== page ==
ICANN Publishes List of Applications in gTLD Expansion Program

[authors: Goldman, Beth M.; Isackson, Robert M.; Richmond, Michael T.]

Over the last year, the Internet Corporation for Assigned Names and Numbers (ICANN) has been engaged in the first round of its planned expansion of generic Top-Level Domain (gTLD) names.  gTLDs are internet domains with general address extensions, such as .com, .net and .edu.  There are presently 22 gTLDs, and this expansion plan could add thousands of new ones to the Internet landscape.

ICANN received over 1,900 applications to create, own and operate gTLDs by its May 30, 2012, filing deadline for this first round of expansion.  On June 13, 2012, ICANN revealed who applied for which gTLD.  A list of the currently pending gTLD applications can be found here.

The new gTLD applications fall into three broad categories: 

  • Brand names (.audi, .barclays, .netflix, etc.)
  • Generic categories (.autos, .beer, .book, etc.)
  • Geographic/community extensions (.alsace, .catholic, .corsica, etc.)

A successful applicant will control the technical infrastructure of its “corner of the internet,” as well as be able to determine who, if anyone else, will be able to own domain names and have a presence there.  Many companies want to own a gTLD in order to control the space to the “right of the dot” and have the opportunity to create a fully branded domain structure.  They anticipate that owning a gTLD will give them new marketing opportunities and business models in the future.

The application fee for this first round of gTLD expansion was $185,000 per gTLD.  Most aspiring gTLD owners also spent between $75,000-150,000 to prepare their applications.  Now that ICANN has revealed who applied for which gTLD, various ICANN panels are beginning to evaluate the applications.  A successful applicant must demonstrate it has the financial, technical and operational capabilities to run a gTLD on its own. In addition, ICANN must ensure there are no string similarity or DNS stability issues with the applied-for gTLD.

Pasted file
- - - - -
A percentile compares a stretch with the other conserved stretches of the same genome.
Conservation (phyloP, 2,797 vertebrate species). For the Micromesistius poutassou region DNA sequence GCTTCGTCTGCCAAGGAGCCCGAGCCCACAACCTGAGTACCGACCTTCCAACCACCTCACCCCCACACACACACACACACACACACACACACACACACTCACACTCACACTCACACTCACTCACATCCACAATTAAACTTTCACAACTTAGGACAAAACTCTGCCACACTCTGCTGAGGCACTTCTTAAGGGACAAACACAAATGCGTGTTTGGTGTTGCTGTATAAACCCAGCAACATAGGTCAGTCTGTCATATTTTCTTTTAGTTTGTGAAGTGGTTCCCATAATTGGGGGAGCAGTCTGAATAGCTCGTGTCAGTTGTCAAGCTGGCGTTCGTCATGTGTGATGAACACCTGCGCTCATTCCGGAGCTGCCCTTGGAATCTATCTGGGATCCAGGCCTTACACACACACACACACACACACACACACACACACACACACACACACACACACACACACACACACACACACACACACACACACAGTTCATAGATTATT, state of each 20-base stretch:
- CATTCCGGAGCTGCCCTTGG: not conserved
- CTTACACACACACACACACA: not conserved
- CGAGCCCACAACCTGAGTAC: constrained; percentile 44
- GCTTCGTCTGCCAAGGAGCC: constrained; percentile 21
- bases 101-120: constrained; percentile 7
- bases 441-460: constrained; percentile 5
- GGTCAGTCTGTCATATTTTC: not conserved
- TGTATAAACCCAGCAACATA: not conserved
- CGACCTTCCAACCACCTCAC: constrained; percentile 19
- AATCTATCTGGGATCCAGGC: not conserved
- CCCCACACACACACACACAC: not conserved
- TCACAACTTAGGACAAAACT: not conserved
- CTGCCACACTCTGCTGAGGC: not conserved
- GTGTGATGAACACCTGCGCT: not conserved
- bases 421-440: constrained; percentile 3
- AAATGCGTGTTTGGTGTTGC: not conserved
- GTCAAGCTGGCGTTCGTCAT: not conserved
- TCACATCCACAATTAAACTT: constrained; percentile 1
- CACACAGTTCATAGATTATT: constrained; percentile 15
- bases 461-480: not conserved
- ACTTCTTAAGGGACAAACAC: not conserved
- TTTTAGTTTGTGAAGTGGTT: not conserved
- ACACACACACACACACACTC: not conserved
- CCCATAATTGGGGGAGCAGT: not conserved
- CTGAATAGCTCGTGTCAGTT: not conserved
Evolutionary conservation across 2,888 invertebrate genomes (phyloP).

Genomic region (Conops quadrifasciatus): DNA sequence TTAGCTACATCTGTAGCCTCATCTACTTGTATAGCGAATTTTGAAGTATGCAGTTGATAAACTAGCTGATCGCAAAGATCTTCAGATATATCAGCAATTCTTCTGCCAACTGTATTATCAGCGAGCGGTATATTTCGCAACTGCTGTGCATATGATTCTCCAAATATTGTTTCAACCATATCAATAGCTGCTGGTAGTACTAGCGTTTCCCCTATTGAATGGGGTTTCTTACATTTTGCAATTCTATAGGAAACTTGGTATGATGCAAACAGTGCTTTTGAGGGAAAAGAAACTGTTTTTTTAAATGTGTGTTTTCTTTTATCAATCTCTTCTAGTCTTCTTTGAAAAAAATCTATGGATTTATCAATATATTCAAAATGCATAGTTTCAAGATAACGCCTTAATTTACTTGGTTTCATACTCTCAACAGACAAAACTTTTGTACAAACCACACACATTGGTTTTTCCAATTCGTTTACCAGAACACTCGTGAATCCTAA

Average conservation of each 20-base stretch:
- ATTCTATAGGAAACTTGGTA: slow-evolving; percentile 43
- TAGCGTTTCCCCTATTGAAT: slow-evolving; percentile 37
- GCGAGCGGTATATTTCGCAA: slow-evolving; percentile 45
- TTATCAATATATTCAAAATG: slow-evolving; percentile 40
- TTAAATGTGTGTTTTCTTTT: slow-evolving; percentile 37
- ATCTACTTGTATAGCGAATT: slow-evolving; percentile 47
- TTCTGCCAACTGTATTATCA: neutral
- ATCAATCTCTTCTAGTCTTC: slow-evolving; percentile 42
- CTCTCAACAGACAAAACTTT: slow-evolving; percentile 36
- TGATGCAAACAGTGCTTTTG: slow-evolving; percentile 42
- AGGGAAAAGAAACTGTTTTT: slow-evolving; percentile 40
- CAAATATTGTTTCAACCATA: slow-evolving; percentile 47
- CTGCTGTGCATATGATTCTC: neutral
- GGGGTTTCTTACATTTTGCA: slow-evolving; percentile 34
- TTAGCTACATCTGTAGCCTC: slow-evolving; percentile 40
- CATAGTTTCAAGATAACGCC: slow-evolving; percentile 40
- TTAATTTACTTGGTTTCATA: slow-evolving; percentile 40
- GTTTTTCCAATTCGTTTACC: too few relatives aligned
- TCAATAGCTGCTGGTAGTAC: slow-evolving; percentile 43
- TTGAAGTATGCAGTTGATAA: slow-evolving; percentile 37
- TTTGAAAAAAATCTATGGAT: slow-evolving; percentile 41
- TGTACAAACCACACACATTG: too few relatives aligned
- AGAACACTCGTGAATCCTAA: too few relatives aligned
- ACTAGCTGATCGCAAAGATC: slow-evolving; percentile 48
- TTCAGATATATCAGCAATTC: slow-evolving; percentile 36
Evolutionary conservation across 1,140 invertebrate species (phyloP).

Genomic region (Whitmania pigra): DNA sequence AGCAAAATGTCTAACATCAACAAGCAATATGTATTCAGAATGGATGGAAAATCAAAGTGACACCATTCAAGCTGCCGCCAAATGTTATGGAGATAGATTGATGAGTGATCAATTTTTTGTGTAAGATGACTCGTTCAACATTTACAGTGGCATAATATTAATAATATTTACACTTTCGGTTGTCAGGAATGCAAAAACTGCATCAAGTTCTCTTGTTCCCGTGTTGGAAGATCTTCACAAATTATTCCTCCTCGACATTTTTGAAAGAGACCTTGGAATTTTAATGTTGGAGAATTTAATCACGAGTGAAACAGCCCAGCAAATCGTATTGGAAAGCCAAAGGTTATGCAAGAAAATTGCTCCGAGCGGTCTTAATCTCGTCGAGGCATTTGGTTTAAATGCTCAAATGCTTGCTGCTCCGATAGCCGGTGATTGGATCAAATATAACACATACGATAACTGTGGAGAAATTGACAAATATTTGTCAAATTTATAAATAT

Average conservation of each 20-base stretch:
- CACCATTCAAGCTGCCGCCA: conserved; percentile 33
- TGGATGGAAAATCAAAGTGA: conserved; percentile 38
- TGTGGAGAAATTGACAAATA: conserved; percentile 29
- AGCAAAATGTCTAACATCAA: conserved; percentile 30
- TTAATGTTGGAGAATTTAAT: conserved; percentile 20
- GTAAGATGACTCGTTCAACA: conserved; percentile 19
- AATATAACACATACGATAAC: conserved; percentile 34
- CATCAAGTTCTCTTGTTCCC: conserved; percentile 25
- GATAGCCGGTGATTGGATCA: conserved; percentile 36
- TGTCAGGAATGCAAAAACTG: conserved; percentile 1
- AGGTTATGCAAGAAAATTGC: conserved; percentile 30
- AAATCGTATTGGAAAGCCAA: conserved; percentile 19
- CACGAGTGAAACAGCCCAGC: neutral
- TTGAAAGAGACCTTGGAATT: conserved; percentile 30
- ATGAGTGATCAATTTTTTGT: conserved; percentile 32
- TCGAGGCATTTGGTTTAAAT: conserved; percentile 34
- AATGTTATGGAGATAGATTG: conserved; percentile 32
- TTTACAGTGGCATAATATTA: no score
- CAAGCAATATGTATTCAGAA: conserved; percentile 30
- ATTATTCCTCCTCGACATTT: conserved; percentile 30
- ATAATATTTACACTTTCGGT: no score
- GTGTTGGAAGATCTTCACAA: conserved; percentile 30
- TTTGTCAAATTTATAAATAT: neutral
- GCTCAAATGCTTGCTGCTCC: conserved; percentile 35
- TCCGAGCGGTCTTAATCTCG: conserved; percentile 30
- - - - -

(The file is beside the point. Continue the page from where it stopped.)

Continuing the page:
Significantly, the June 13, 2012, disclosure of who applied for which gTLD also commenced a 60-day period for the public to submit comments on, and formal objection to, any given application.  Any such comments must be submitted by August 12, 2012, to be considered by the ICANN evaluation panels in reviewing the gTLD application. 

ICANN also has set up a dispute resolution procedure by which interested parties will be allowed to file formal objections to gTLD applications on the following grounds: 

  • String confusion—the character string is so similar to another that user confusion would likely result if both were used
  • Legal rights objection—the gTLD infringes a trademark or other legal right
  • Limited public interest objection—the gTLD is contrary to generally accepted legal norms of morality and public order
  • Community objection—there is substantial opposition to the gTLD application by a significant portion of the community to which it is targeted

The current deadline for filing a formal objection is January 13, 2013.  If an application is approved and any formal objections are overcome, the new gTLD will be delegated to the applicant.  ICANN expects to begin delegating gTLDs to applicants after the deadline for filing a formal objection.

ICANN has announced it has plans to open a second round of gTLD applications in the future.  However, that will likely be years from now, as the present round of expansion still must be completed and evaluated.

At this point in time, we recommend that trademark owners review the list of applicants and gTLDs to evaluate whether any of the strings infringe their rights.  Orrick is prepared to assist clients with this process, including evaluating whether to file public comments and formal objections, or advising on whether clients should consider applying for a gTLD of their own at a later date.

Please contact us of you have any questions or would like more information about ICANN’s new gTLD expansion program.